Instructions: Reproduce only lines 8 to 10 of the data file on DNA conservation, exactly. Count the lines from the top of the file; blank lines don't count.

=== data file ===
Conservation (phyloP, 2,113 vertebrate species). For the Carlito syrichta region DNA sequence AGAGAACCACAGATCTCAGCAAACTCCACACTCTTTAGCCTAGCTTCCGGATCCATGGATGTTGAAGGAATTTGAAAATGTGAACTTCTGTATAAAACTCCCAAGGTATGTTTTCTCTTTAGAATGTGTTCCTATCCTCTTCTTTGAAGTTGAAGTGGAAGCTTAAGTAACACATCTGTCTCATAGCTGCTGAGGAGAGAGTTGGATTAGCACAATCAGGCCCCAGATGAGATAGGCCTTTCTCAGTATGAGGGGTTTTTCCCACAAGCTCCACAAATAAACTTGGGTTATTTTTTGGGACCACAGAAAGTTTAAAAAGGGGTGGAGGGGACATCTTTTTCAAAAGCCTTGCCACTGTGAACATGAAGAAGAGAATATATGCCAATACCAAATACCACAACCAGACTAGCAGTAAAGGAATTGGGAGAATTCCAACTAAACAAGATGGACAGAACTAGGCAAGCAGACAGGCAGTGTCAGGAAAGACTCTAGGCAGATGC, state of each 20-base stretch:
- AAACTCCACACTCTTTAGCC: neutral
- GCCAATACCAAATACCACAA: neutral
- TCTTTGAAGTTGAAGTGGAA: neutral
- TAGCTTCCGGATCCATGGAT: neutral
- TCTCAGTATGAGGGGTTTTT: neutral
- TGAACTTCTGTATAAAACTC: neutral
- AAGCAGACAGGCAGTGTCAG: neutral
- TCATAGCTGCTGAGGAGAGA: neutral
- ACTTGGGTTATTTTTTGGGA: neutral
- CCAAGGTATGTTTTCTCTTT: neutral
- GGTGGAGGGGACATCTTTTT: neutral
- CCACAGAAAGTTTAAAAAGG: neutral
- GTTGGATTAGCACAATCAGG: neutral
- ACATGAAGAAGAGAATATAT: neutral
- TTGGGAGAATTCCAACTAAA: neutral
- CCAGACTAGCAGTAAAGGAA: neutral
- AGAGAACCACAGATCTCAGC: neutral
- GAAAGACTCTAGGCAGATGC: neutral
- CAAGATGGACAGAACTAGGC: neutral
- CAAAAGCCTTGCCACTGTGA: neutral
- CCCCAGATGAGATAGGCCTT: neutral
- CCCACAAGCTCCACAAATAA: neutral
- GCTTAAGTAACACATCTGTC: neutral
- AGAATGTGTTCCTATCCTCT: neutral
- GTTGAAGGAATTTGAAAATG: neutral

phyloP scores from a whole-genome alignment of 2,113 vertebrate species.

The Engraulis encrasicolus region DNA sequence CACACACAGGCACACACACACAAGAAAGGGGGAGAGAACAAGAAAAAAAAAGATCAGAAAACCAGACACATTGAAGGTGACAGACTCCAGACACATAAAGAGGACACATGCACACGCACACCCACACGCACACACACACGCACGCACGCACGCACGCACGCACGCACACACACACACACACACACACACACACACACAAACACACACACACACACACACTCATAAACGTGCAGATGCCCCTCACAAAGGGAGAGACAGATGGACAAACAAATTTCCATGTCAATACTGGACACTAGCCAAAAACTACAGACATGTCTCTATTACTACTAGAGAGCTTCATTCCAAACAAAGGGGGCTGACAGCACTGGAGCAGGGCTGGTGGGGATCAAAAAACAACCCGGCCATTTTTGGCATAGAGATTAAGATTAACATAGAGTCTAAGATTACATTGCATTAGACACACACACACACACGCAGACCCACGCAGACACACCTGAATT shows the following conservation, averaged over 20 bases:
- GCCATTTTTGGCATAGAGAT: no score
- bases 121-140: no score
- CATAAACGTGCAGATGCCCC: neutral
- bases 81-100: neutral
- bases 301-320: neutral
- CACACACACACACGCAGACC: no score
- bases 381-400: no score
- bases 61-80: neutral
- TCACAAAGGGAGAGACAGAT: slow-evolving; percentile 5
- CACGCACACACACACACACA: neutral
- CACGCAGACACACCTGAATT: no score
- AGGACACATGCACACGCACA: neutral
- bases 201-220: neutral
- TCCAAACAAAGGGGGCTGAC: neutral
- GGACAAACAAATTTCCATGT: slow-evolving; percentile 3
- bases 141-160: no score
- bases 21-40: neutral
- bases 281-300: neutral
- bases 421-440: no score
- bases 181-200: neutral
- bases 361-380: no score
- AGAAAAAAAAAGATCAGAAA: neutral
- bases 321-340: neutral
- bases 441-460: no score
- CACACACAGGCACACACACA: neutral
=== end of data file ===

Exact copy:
- AAGCAGACAGGCAGTGTCAG: neutral
- TCATAGCTGCTGAGGAGAGA: neutral
- ACTTGGGTTATTTTTTGGGA: neutral